Motorola is making a last grasp at holding its Mobile Devices unit together. This past week an internal memo was passed around regarding the reassigning of hardware designers and software designers to work side-by-side. The perpetually optimistic, but declining technology giant hopes to relive the RAZR glory days by catering to the increasing demand for efficient and effective mobile software. And in a moment of morose honesty, Motorola’s CEO, Greg Brown admits “software is a major weakpoint for the company’s mobile handsets.”
This year has been an emotional rollercoaster for Motorola, who in January was consdering dropping its mobile devices altogether. After the immense popularity of the RAZR, every major release from Motorola has failed to live up to expectations. The market has become software and third-party support oriented, and lack of internal communication within the company has apparently left it far behind the consumer demand curve. In March, Motorola announced it was splitting the Mobile Devices unit from other technology, and this month brings new gusto for revamping the units.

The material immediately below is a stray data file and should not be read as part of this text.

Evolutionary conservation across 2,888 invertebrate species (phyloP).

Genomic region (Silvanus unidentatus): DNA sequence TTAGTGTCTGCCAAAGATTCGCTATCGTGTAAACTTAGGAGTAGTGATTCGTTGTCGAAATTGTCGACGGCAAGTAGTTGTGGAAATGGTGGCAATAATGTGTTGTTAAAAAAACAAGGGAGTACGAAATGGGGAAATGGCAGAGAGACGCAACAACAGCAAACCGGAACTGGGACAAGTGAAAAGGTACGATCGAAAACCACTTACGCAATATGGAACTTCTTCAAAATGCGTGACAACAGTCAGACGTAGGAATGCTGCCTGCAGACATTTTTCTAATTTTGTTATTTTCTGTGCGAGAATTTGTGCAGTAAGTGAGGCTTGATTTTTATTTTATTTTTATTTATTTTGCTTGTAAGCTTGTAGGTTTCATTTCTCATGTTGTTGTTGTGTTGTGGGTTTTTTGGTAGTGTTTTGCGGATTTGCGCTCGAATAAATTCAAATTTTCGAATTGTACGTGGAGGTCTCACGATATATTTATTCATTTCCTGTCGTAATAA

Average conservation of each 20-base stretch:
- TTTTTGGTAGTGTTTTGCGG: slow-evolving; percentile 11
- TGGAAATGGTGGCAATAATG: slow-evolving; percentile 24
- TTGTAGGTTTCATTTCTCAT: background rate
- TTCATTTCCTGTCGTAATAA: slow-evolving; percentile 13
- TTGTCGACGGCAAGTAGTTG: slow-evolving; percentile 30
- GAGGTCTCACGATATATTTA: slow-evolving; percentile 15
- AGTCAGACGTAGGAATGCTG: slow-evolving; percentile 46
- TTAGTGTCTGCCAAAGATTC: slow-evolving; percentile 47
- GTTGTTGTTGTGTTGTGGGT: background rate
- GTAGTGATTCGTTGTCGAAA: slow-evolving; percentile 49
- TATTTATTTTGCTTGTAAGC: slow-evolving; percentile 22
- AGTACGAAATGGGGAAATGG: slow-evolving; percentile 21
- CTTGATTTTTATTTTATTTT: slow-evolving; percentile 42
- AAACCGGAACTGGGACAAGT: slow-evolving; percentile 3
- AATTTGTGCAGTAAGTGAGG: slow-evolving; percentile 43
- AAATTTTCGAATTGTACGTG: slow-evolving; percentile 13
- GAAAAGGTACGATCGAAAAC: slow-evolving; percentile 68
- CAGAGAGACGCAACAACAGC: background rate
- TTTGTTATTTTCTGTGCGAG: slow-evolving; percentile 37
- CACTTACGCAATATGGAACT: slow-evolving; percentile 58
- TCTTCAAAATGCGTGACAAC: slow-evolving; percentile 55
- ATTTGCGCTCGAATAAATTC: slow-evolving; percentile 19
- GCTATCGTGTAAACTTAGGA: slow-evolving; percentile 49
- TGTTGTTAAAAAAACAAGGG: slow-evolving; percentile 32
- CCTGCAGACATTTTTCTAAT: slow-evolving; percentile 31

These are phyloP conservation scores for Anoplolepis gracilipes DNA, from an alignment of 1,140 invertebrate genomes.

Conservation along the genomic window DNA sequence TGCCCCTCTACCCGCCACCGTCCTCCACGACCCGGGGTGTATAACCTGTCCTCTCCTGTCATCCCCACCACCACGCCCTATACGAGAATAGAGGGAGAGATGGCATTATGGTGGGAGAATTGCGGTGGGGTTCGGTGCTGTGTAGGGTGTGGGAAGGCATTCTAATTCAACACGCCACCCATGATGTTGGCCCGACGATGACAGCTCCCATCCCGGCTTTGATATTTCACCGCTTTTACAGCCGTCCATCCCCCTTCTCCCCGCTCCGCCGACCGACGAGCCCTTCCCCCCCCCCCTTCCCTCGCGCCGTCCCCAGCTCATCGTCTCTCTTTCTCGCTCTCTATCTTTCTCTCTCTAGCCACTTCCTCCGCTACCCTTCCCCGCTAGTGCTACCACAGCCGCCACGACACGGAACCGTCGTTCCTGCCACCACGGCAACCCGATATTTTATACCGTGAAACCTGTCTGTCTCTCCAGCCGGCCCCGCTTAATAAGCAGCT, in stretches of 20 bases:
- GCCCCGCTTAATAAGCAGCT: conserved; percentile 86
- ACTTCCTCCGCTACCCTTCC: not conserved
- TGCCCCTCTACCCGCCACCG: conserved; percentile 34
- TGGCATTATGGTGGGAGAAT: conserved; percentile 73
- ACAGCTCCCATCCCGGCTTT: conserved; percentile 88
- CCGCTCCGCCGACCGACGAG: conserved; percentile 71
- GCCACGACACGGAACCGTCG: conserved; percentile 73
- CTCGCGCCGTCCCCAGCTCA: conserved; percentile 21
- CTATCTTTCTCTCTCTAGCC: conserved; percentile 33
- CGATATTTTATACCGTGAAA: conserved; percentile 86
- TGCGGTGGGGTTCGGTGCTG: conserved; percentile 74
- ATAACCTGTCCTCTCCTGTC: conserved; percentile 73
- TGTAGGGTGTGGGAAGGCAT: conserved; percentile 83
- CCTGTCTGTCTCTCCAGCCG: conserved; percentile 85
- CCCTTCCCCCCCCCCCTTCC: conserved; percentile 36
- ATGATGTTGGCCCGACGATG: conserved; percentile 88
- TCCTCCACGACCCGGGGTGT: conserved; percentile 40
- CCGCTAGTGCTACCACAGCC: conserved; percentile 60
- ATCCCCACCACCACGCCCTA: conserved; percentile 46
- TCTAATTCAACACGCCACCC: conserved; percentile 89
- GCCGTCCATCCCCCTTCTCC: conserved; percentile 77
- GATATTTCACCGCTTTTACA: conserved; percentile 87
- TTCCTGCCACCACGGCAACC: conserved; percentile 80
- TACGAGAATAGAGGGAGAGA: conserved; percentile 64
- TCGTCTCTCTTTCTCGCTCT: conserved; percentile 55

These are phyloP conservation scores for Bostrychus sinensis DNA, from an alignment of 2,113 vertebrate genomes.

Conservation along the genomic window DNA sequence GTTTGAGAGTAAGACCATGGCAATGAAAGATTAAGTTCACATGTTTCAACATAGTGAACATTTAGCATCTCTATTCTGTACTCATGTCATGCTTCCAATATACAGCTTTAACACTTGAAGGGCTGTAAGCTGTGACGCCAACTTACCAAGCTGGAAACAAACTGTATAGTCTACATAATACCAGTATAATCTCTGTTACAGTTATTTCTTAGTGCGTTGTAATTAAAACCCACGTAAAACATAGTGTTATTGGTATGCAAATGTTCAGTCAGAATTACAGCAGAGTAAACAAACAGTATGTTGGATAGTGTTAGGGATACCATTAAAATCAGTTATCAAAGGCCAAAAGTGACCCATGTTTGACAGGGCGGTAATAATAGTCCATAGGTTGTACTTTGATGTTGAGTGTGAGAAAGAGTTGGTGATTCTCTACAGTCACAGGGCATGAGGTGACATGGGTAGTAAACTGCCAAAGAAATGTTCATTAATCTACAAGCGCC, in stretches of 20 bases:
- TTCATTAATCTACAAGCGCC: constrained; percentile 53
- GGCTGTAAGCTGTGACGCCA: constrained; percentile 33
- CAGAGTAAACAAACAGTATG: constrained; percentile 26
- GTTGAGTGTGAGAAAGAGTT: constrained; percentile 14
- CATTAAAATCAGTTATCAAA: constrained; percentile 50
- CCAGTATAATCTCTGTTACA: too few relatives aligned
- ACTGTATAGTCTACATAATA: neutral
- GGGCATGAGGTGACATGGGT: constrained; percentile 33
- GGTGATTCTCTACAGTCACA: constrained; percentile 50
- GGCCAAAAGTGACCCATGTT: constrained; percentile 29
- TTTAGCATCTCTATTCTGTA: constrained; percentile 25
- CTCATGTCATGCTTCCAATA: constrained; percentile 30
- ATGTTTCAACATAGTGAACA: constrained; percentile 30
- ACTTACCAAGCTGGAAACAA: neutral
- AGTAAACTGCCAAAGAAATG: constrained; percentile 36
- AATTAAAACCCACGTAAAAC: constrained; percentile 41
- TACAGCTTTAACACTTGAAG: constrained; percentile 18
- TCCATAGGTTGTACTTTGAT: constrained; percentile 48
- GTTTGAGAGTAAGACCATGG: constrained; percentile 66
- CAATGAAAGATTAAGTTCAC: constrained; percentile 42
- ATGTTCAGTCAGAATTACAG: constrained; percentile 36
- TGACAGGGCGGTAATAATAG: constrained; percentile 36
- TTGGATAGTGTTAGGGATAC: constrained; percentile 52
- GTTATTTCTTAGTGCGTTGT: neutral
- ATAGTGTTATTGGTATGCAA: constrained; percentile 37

With the push for open source software support technologies from companies like Google, and Facebook, is Motorola’s push for hope even reasonable? It appears they have nowhere to go but up, however, they seem to be staring at a glass ceiling into an entire market that has passed them by.